Still Game stars say there’s no plans for a movie as Fringe return calls

Jack (Ford Kiernan) and Victor (Greg Hemphill), Scotland's most-loved pensioners, pictured  above with their Still Game co-stars, have decided to give movie fame a miss, saying the big screen is not for them. Picture: Alan Peebles
Jack (Ford Kiernan) and Victor (Greg Hemphill), Scotland's most-loved pensioners, pictured above with their Still Game co-stars, have decided to give movie fame a miss, saying the big screen is not for them. Picture: Alan Peebles
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Still Game stars Ford Kiernan and Greg Hemphill have ruled out trying to turn Jack and Victor into movie stars – but have said they would return to their Edinburgh Festival Fringe roots “in a heartbeat” to test out brand new characters.

The creators of the hit sitcom have vowed they would turn down big-money offers to revive the much-loved pensioners for a feature film due to the “track records of failure” of classic comedies like Rising Damp, Porridge and Steptoe and Son.

Speaking ahead of the launch of the final season of the sitcom on 24 February, as part of the launch night of BBC Scotland’s new channel, the revealed they had explored the idea of a Still Game movie several years ago, but jettisoned it as it “didn’t feel right”.

Kiernan said The Inbetweeners was the only “anomaly” he could think of where a hit film comedy had become a bigger success than a TV comedy.

However, Kiernan and Hemphill have vowed to keep working together and hinted about a return to the Fringe, where the first Still Game show attracted an audience of just eight at the Gilded Balloon in 1997.

They revealed they had been unable to pursue “other opportunities” in recent years due to their commitment to Still Game since reviving the characters in 2014 for a live show at the Hydro in Glasgow.

They have insisted there will be no way back for Jack and Victor on TV after the final episode airs next month, although the Craiglang pensioners and the other regulars at The Clansman will be back at the Hydro for a final farewell in the autumn.

Still Game’s worldwide appeal is growing all the time thanks to repeats on Netflix, but Kiernan and Hemphill insisted they would even resist any big-money offers from the entertainment giants to bring Jack and Victor back in future.

Kiernan said: “If you look at sitcoms Rising Damp, Porridge, Till Death Us Do Part and Steptoe and Son, they all became movies, but they very rarely made money.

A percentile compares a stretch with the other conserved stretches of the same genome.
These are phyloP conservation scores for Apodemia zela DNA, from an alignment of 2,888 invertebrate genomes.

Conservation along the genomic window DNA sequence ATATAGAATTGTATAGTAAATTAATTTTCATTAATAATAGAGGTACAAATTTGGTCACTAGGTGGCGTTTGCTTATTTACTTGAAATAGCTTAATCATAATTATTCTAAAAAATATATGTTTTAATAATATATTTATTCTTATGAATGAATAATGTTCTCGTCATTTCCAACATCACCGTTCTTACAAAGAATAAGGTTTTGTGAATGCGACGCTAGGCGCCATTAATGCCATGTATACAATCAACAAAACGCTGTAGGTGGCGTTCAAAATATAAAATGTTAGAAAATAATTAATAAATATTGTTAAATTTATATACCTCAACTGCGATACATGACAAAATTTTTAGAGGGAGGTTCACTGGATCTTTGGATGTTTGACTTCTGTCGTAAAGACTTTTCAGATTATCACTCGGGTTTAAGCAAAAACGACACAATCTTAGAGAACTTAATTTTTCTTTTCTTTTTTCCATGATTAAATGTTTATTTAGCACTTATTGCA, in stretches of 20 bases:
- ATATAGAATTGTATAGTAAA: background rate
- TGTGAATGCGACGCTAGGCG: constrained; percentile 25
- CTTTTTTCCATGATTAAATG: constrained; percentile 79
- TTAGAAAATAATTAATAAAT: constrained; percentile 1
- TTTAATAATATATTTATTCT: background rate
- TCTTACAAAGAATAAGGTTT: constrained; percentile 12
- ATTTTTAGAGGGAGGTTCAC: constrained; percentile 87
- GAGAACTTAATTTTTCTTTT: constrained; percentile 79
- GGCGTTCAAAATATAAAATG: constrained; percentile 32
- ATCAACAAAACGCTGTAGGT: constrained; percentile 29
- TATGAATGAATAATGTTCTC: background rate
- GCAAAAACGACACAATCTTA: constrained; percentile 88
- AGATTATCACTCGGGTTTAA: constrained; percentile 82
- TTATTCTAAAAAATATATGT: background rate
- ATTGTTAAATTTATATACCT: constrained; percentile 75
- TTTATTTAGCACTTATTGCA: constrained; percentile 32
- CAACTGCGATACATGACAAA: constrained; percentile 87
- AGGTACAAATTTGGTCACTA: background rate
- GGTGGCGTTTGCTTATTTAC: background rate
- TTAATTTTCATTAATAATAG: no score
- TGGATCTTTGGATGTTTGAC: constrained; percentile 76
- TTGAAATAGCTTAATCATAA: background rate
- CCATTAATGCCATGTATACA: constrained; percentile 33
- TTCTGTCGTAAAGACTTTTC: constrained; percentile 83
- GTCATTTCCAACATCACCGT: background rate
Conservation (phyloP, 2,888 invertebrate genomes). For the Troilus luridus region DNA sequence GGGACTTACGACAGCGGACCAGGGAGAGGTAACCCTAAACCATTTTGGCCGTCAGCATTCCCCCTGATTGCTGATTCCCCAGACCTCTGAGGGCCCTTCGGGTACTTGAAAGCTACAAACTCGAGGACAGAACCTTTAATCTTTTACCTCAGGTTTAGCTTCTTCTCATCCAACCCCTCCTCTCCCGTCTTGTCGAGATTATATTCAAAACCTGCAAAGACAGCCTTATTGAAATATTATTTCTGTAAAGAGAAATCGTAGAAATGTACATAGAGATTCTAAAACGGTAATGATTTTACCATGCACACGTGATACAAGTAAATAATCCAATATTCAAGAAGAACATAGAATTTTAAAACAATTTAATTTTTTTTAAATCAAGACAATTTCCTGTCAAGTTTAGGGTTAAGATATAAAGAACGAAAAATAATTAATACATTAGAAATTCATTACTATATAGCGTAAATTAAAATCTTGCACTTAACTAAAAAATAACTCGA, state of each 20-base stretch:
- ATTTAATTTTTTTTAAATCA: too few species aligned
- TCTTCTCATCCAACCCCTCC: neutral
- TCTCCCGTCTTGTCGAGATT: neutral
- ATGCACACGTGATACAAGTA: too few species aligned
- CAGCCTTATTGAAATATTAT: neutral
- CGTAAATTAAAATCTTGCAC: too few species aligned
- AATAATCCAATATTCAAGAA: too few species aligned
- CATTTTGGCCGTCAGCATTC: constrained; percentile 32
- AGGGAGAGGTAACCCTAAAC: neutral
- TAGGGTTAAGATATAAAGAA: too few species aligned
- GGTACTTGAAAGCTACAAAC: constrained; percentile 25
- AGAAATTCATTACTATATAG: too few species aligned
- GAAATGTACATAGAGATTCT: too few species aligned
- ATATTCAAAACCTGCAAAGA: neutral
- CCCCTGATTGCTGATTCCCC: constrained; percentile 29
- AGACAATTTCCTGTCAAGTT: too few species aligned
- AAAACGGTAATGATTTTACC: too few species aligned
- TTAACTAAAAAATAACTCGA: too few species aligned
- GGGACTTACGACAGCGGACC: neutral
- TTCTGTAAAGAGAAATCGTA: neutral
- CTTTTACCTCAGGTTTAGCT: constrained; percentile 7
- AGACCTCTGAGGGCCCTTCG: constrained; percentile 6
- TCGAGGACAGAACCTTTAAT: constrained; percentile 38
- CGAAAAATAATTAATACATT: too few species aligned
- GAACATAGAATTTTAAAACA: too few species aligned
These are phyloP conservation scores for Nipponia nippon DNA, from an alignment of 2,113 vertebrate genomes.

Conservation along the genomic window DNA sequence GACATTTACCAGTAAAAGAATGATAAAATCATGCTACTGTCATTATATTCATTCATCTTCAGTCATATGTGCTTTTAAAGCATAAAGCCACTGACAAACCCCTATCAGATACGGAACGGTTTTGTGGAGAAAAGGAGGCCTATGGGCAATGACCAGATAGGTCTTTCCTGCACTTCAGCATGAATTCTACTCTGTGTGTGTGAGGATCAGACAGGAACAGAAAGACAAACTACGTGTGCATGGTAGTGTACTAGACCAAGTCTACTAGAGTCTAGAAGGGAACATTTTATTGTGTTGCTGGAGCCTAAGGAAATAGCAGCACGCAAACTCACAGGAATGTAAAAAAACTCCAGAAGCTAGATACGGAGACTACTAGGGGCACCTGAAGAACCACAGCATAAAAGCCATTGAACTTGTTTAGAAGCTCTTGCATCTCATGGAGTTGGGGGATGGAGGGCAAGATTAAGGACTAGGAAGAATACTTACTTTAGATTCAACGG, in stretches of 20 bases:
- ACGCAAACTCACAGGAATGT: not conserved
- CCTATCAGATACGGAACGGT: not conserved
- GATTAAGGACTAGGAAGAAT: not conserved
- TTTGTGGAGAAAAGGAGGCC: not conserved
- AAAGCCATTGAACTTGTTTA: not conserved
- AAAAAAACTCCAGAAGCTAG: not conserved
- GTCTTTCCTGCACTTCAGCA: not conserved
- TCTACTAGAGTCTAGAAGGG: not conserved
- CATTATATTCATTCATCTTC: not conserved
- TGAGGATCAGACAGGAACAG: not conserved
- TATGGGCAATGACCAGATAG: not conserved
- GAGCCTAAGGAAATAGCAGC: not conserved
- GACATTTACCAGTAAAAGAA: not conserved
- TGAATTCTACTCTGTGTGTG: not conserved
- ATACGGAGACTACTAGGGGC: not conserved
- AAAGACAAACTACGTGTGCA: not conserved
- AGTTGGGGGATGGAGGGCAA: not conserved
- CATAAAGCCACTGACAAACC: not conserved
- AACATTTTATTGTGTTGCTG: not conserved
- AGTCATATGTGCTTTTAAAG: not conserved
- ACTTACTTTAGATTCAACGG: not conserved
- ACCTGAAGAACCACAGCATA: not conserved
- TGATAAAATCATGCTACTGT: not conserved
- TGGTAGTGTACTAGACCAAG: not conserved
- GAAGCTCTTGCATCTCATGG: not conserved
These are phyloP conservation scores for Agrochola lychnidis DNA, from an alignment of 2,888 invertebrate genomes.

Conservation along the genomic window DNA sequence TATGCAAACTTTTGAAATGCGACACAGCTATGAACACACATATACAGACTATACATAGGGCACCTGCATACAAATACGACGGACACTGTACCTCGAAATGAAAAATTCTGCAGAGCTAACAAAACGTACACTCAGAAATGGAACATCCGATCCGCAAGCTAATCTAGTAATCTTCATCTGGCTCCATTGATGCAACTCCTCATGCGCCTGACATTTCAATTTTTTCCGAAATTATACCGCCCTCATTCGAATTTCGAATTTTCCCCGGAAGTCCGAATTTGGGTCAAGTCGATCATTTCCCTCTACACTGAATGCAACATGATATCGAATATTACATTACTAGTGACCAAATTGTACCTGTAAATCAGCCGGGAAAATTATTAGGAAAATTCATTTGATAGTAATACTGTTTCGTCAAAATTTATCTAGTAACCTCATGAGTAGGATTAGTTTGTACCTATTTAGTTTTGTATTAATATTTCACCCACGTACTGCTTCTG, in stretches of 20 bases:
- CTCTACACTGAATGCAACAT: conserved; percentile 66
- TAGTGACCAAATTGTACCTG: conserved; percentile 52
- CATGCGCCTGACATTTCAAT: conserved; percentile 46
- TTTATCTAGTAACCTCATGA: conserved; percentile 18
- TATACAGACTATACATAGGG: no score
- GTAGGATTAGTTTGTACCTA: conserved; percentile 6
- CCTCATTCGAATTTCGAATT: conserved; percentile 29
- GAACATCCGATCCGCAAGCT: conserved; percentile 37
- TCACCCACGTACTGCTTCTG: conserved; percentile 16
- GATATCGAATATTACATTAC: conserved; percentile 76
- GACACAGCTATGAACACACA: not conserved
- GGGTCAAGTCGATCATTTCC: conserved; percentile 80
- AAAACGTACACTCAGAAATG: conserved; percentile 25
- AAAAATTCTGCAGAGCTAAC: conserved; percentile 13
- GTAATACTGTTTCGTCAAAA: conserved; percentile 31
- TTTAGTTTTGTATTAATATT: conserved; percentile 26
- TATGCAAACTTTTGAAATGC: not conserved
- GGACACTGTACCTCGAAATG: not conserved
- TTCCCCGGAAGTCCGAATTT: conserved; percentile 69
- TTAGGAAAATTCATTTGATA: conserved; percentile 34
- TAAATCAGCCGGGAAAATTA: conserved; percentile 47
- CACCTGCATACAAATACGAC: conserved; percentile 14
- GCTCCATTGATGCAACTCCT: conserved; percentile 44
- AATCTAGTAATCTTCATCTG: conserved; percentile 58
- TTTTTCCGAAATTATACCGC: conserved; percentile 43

“Apart from all the gambles involved with making a film, there are all the other track records of failure with sitcoms. The Inbetweeners movie was an anomaly. That really did the business. But the odds are stacked against turning ­sitcoms into films.”

Hemphill said: “For our tastes, sitcoms just don’t make good films. We investigated it a few years ago and it didn’t feel right.”

Kiernan added: “We’ve been on a mouse wheel for a long time. It was part of the reason we would down [tools] in the first place. It was non-stop.

“We’ve been really tied up with Still Game, but we’re still relatively young enough in the business to be doing other things. Now we’ve got time to examine what those other opportunities are.

“We make each other laugh and our minds work the same way. You don’t want to put that to bed because it can always be applied somewhere else, whether it is in comedy, drama or whatever.”

Jack and Victor made their TV debut in BBC Scotland’s comedy sketch show Pulp Video in 1996. The characters were turned into a full Fringe show after being offered a slot by Gilded Balloon founder Karen Koren.

By the end of the run, which also featured Paul Riley playing the character Winston, it was a sell-out success and the pair thought they were onto something when the pattern was repeated in Canada.

Kiernan said: “The Edinburgh Festival is a great thing. We’ve got nothing but fond memories of it, even though we only got eight people on our first night. We’d go back in a heartbeat.”

Hemphill said: “If you come from that environment, it’s very comfortable for the performer. Karen Koren was actually the one that came up with the title of the show. We were going to call it The Bunker. It feels like yesterday.

“You can explore different things in the theatre that you wouldn’t explore on TV. You can do things differently. You can maybe be more risky.”

Hemphill admitted he was aware of criticism of the two new series of Still Game, which were made in the wake of demand for the first live show at the Hydro.

He said: “Our audience has grown and grown. When that happens you get more dissenting voices. We’ve never let that influence us. We’ve had people saying to us that series four, five and six weren’t as good as series one, two and three.

“We knew that they were and that we were putting as much effort into those shows as we did the early ones.

“There’s been a fair amount of criticism of the last two series. Some people have outgrown it. But we’ve only ever tried to make ourselves laugh and hope that that will make the audience laugh. I remember like it was yesterday when the show wasn’t on, people coming up to me and saying, ‘When are you bringing it back?’ We’ve done that now.

“When you bring a show back you’re never going to have the same shelf life with it. Not outstaying your welcome is a good policy.”

Kiernan revealed the BBC had wanted the pair to sign up to three more series in the wake of the popularity of the show’s TV comeback in 2016.

He said: “We’ve been at it a long time. We just thought there’s no point in getting shoved or pushed and for them not to commission it.

“There wasn’t really a conscious decision to quit while we were ahead. We wanted to quit while we still had plenty of ideas.”